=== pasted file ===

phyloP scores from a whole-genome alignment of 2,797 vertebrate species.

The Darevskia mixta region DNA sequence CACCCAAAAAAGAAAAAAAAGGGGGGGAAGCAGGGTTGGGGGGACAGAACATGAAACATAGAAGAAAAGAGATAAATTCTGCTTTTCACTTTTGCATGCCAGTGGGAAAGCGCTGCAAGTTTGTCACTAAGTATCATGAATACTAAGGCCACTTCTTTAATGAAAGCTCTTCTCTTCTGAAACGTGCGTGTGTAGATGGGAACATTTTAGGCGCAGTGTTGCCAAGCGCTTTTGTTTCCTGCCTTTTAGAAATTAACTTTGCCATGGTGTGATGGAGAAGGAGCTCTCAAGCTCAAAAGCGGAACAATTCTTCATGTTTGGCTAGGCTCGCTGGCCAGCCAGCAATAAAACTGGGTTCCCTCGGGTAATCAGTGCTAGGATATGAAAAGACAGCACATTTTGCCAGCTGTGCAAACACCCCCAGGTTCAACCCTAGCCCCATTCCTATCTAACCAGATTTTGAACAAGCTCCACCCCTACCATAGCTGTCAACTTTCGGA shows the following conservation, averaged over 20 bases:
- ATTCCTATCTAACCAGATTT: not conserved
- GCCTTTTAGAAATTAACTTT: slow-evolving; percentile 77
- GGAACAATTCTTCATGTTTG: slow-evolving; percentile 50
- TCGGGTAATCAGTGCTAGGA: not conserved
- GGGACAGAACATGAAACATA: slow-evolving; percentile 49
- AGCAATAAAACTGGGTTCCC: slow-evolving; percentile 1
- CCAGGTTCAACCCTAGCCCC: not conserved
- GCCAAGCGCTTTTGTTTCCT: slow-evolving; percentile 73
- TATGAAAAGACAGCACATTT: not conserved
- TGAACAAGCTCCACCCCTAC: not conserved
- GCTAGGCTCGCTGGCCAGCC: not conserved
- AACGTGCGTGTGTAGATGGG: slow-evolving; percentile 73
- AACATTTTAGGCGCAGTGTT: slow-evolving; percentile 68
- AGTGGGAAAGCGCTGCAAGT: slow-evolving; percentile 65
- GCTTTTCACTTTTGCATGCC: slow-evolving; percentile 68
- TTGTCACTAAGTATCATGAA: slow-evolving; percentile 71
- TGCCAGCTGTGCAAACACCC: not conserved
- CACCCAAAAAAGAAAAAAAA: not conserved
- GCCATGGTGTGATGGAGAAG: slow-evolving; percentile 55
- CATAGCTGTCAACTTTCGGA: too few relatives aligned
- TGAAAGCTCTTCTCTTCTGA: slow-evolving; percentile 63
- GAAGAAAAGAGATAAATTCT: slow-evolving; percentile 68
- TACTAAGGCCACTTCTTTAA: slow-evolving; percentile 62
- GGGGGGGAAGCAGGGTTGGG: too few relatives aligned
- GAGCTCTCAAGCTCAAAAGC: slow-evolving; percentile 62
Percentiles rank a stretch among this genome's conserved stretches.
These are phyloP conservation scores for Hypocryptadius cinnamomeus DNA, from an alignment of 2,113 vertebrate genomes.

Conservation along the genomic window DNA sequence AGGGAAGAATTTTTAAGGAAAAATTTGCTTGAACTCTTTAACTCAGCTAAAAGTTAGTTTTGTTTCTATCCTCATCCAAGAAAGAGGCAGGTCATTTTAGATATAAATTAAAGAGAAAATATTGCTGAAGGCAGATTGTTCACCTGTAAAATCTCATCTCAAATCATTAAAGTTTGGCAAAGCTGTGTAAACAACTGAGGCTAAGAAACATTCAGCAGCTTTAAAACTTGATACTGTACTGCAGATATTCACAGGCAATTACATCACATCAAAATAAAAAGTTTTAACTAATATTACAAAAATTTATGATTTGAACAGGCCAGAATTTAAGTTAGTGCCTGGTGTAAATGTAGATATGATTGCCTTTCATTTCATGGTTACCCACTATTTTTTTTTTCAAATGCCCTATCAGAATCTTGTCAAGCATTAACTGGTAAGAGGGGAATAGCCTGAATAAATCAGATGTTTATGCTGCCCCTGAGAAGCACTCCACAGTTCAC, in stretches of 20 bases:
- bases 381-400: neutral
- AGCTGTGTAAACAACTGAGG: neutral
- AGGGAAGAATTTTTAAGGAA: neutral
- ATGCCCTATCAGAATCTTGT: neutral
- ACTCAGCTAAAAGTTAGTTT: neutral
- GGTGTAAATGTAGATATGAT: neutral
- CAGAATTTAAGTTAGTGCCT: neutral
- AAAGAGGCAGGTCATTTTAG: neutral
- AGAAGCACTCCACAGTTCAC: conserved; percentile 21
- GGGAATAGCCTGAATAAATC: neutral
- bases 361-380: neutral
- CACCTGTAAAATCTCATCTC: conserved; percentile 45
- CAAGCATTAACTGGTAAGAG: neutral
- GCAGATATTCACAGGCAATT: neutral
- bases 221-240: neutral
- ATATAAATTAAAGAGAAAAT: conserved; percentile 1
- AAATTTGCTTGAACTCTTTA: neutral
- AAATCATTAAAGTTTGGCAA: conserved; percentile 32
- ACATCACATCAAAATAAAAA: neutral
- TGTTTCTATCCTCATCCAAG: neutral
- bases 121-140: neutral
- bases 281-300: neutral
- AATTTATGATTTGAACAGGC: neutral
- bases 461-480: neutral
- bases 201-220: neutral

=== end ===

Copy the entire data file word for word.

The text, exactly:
phyloP scores from a whole-genome alignment of 2,797 vertebrate species.

The Darevskia mixta region DNA sequence CACCCAAAAAAGAAAAAAAAGGGGGGGAAGCAGGGTTGGGGGGACAGAACATGAAACATAGAAGAAAAGAGATAAATTCTGCTTTTCACTTTTGCATGCCAGTGGGAAAGCGCTGCAAGTTTGTCACTAAGTATCATGAATACTAAGGCCACTTCTTTAATGAAAGCTCTTCTCTTCTGAAACGTGCGTGTGTAGATGGGAACATTTTAGGCGCAGTGTTGCCAAGCGCTTTTGTTTCCTGCCTTTTAGAAATTAACTTTGCCATGGTGTGATGGAGAAGGAGCTCTCAAGCTCAAAAGCGGAACAATTCTTCATGTTTGGCTAGGCTCGCTGGCCAGCCAGCAATAAAACTGGGTTCCCTCGGGTAATCAGTGCTAGGATATGAAAAGACAGCACATTTTGCCAGCTGTGCAAACACCCCCAGGTTCAACCCTAGCCCCATTCCTATCTAACCAGATTTTGAACAAGCTCCACCCCTACCATAGCTGTCAACTTTCGGA shows the following conservation, averaged over 20 bases:
- ATTCCTATCTAACCAGATTT: not conserved
- GCCTTTTAGAAATTAACTTT: slow-evolving; percentile 77
- GGAACAATTCTTCATGTTTG: slow-evolving; percentile 50
- TCGGGTAATCAGTGCTAGGA: not conserved
- GGGACAGAACATGAAACATA: slow-evolving; percentile 49
- AGCAATAAAACTGGGTTCCC: slow-evolving; percentile 1
- CCAGGTTCAACCCTAGCCCC: not conserved
- GCCAAGCGCTTTTGTTTCCT: slow-evolving; percentile 73
- TATGAAAAGACAGCACATTT: not conserved
- TGAACAAGCTCCACCCCTAC: not conserved
- GCTAGGCTCGCTGGCCAGCC: not conserved
- AACGTGCGTGTGTAGATGGG: slow-evolving; percentile 73
- AACATTTTAGGCGCAGTGTT: slow-evolving; percentile 68
- AGTGGGAAAGCGCTGCAAGT: slow-evolving; percentile 65
- GCTTTTCACTTTTGCATGCC: slow-evolving; percentile 68
- TTGTCACTAAGTATCATGAA: slow-evolving; percentile 71
- TGCCAGCTGTGCAAACACCC: not conserved
- CACCCAAAAAAGAAAAAAAA: not conserved
- GCCATGGTGTGATGGAGAAG: slow-evolving; percentile 55
- CATAGCTGTCAACTTTCGGA: too few relatives aligned
- TGAAAGCTCTTCTCTTCTGA: slow-evolving; percentile 63
- GAAGAAAAGAGATAAATTCT: slow-evolving; percentile 68
- TACTAAGGCCACTTCTTTAA: slow-evolving; percentile 62
- GGGGGGGAAGCAGGGTTGGG: too few relatives aligned
- GAGCTCTCAAGCTCAAAAGC: slow-evolving; percentile 62
Percentiles rank a stretch among this genome's conserved stretches.
These are phyloP conservation scores for Hypocryptadius cinnamomeus DNA, from an alignment of 2,113 vertebrate genomes.

Conservation along the genomic window DNA sequence AGGGAAGAATTTTTAAGGAAAAATTTGCTTGAACTCTTTAACTCAGCTAAAAGTTAGTTTTGTTTCTATCCTCATCCAAGAAAGAGGCAGGTCATTTTAGATATAAATTAAAGAGAAAATATTGCTGAAGGCAGATTGTTCACCTGTAAAATCTCATCTCAAATCATTAAAGTTTGGCAAAGCTGTGTAAACAACTGAGGCTAAGAAACATTCAGCAGCTTTAAAACTTGATACTGTACTGCAGATATTCACAGGCAATTACATCACATCAAAATAAAAAGTTTTAACTAATATTACAAAAATTTATGATTTGAACAGGCCAGAATTTAAGTTAGTGCCTGGTGTAAATGTAGATATGATTGCCTTTCATTTCATGGTTACCCACTATTTTTTTTTTCAAATGCCCTATCAGAATCTTGTCAAGCATTAACTGGTAAGAGGGGAATAGCCTGAATAAATCAGATGTTTATGCTGCCCCTGAGAAGCACTCCACAGTTCAC, in stretches of 20 bases:
- bases 381-400: neutral
- AGCTGTGTAAACAACTGAGG: neutral
- AGGGAAGAATTTTTAAGGAA: neutral
- ATGCCCTATCAGAATCTTGT: neutral
- ACTCAGCTAAAAGTTAGTTT: neutral
- GGTGTAAATGTAGATATGAT: neutral
- CAGAATTTAAGTTAGTGCCT: neutral
- AAAGAGGCAGGTCATTTTAG: neutral
- AGAAGCACTCCACAGTTCAC: conserved; percentile 21
- GGGAATAGCCTGAATAAATC: neutral
- bases 361-380: neutral
- CACCTGTAAAATCTCATCTC: conserved; percentile 45
- CAAGCATTAACTGGTAAGAG: neutral
- GCAGATATTCACAGGCAATT: neutral
- bases 221-240: neutral
- ATATAAATTAAAGAGAAAAT: conserved; percentile 1
- AAATTTGCTTGAACTCTTTA: neutral
- AAATCATTAAAGTTTGGCAA: conserved; percentile 32
- ACATCACATCAAAATAAAAA: neutral
- TGTTTCTATCCTCATCCAAG: neutral
- bases 121-140: neutral
- bases 281-300: neutral
- AATTTATGATTTGAACAGGC: neutral
- bases 461-480: neutral
- bases 201-220: neutral